Ex parte Di Van NGUYEN.
Di Van Nguyen challenges the trial court's denial of the relief he requested in his application for writ of habeas corpus.1 In five issues, appellant complains that: (1) the district court denied his writ of habeas corpus without holding a hearing or making a finding that, on the basis of the application for writ of habeas corpus and the attached documents, he was not entitled to relief; (2) the district court denied his writ on the basis of the court's familiarity with the trial attorney alleged to have provided ineffective assistance; (3) the district court denied his writ by reviewing records that were not a part of the writ application; (4) appellant's plea was entered involuntarily because he could not clearly understand the English language; and (5) the retroactive application of new federal legislation rendered his plea involuntary due to ineffective assistance of counsel. For the reasons set forth below, we vacate the trial court's order and dismiss the application for writ of habeas corpus.
A state writ of habeas corpus is the remedy to be used when a person is restrained in his liberty. It is “an order issued by a court or judge of competent jurisdiction, directed to any one having a person in his custody, or under his restraint, commanding him to produce such person, at a time and place named in the writ, and show why he is held in custody or under restraint.” tex.Code Crim.Proc.Ann. art. 11.01 (Vernon 1977). After indictment and before conviction, in any noncapital felony case, a writ must be made returnable in the county where the offense was committed. Id . art. 11.07, § 2 (Vernon Supp.2000). After final conviction in any felony case, the writ must be made returnable to the court of criminal appeals. Id. art. 11.07, § 3(a) (Vernon Supp.2000).
In this case, on March 20, 1990, appellant entered a plea of nolo contendere to the charge of aggravated sexual assault. That same day, the trial court entered a finding that the evidence in the case substantiated appellant's guilt but deferred adjudication of guilt and placed appellant on three years deferred-adjudication probation. The State never moved for adjudication of guilt, and appellant was never adjudicated guilty. Appellant is now being confined by the United States Immigration and Naturalization Service (INS), pending deportation proceedings, based on the nolo contendere plea he entered in the case. See 8 U.S.C. § 1101(a)(48)(A) (1999).
We recognize that every provision relating to a writ shall be “most favorably construed” in order to give effect to the requested remedy. tex.Code Crim.Proc.Ann. art. 11.04 (Vernon 1977). The application for writ of habeas corpus in this case does not request appellant's release from custody or restraint. It does not ask that the trial court command the INS to produce appellant and show why he is held in custody. See id. art. 11.01. The application simply requests that the trial court hold an evidentiary hearing, make findings of fact and conclusions of law that appellant was denied his right to effective assistance of counsel, and allow appellant to withdraw his nolo contendere plea. We question, therefore, whether appellant's pleading is, in substance, an application for a writ of habeas corpus because it does not seek the remedy of appellant's release from custody. Compare id. (setting out requisites of a writ of habeas corpus).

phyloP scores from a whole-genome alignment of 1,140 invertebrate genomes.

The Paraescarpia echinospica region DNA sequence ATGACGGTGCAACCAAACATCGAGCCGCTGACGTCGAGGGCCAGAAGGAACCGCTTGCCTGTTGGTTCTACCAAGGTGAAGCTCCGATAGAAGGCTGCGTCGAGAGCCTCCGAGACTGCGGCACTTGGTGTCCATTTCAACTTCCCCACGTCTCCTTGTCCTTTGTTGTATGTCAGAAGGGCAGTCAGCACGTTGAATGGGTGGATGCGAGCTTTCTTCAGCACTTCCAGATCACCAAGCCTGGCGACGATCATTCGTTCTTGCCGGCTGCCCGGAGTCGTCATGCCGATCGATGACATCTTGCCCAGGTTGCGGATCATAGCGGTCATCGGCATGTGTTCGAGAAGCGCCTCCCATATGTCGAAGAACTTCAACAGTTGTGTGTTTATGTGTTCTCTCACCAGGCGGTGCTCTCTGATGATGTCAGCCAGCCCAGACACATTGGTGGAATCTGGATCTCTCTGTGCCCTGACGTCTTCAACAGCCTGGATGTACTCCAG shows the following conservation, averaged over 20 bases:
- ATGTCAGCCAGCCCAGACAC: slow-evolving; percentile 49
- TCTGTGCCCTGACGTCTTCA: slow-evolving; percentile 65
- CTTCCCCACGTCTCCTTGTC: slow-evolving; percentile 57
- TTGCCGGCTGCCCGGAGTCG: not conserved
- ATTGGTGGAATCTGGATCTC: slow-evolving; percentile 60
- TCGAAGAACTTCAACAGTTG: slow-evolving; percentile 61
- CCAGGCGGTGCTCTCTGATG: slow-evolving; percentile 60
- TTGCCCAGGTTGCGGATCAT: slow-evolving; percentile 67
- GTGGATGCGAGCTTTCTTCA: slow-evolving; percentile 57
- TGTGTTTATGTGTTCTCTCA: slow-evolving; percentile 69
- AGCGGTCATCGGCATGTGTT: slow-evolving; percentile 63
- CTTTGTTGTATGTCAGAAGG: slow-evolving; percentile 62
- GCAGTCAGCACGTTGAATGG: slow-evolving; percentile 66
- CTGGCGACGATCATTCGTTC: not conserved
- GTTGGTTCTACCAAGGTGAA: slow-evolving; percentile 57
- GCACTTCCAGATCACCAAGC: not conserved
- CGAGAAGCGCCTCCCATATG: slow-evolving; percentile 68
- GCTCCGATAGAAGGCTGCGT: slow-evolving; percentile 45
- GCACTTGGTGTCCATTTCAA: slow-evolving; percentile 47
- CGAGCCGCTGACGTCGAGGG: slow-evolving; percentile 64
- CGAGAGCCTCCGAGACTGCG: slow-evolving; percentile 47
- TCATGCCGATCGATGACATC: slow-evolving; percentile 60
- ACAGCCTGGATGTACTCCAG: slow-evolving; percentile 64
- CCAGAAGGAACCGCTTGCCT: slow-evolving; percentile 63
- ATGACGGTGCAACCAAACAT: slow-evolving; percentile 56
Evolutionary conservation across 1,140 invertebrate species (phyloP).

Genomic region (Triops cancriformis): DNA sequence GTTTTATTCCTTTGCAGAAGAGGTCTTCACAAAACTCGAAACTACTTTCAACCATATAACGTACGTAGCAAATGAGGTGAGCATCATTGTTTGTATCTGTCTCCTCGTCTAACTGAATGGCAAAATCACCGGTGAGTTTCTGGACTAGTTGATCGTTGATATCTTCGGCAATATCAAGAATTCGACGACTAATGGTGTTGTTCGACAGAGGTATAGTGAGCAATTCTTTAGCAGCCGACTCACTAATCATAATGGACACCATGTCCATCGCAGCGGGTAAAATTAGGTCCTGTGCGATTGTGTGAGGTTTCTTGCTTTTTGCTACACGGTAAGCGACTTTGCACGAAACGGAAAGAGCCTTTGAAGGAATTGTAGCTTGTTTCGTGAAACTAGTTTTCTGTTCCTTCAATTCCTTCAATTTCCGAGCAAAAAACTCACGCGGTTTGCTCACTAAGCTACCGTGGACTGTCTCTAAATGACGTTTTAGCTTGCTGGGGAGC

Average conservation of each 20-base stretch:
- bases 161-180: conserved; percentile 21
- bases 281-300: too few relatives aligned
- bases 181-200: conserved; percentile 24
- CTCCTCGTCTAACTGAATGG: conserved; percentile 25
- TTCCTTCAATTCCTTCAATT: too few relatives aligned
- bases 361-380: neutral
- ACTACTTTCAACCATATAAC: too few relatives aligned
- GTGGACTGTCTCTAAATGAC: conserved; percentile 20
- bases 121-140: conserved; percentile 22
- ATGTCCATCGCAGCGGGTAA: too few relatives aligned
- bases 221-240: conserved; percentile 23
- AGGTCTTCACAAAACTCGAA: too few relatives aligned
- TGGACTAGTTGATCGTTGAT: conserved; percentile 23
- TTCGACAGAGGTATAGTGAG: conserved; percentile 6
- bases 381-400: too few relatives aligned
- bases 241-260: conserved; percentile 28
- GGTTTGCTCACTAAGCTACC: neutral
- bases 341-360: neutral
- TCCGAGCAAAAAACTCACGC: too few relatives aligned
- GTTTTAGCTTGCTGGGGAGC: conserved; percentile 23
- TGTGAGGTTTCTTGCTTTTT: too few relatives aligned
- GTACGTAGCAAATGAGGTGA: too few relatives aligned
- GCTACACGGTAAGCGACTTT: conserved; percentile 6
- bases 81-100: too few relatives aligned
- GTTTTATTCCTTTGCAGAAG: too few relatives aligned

However, to the extent appellant's request can be construed as an application for a writ of habeas corpus to secure his release from federal custody, this matter is one of exclusively federal jurisdiction. Appellant is now in the custody of the United States Government. Therefore, only a federal court may issue a writ of habeas corpus in his case. See id. art. 11.63; see also 28 U .S.C. § 2241(c) (1994) (describing federal court habeas jurisdiction over prisoners in federal custody).2 The state district court in which appellant pleaded nolo contendere and was placed on deferred adjudication is not a court of “competent jurisdiction” to order federal authorities to “produce [appellant] ․ and show why he is held in custody or under restraint.” Nor is it a court of “competent jurisdiction” to order the release of appellant from federal custody.
For the above reasons, we conclude the trial court was neither a court of “competent jurisdiction” to issue a writ of habeas corpus to the federal custodian restraining appellant to “show why [appellant] is held in custody or under restraint” nor a court of “competent jurisdiction” to grant the relief of appellant's release from federal custody.
We vacate the trial court's February 23, 2000 order denying appellant relief and dismiss the application for writ of habeas corpus. See tex.R.App.P. 43.2(e).
1. Although appellant's brief states that he is appealing the trial court's denial of his writ application, the trial court's order specifies that it denied the relief requested in the writ application.
2. But cf. Ex parte Cervantes, 762 S.W.2d 577, 578 (Tex.Crim.App.1988) (granting the relief requested in Cervantes's application for writ of habeas corpus, where Cervantes had imminent deportation proceedings pending as a result of his final felony conviction), overruled on other grounds by Ex parte Tovar, 901 S.W.2d 484 (Tex.Crim.App.1995); Meraz v. State, 950 S.W.2d 739, 741-42 (Tex.App.-El Paso 1997, no pet.) (addressing Meraz's writ of habeas corpus in a misdemeanor case where the sentence had been fully discharged and Meraz was detained under a $10,000 bond as deportable for the misdemeanor offense).
Opinion By Justice LAGARDE.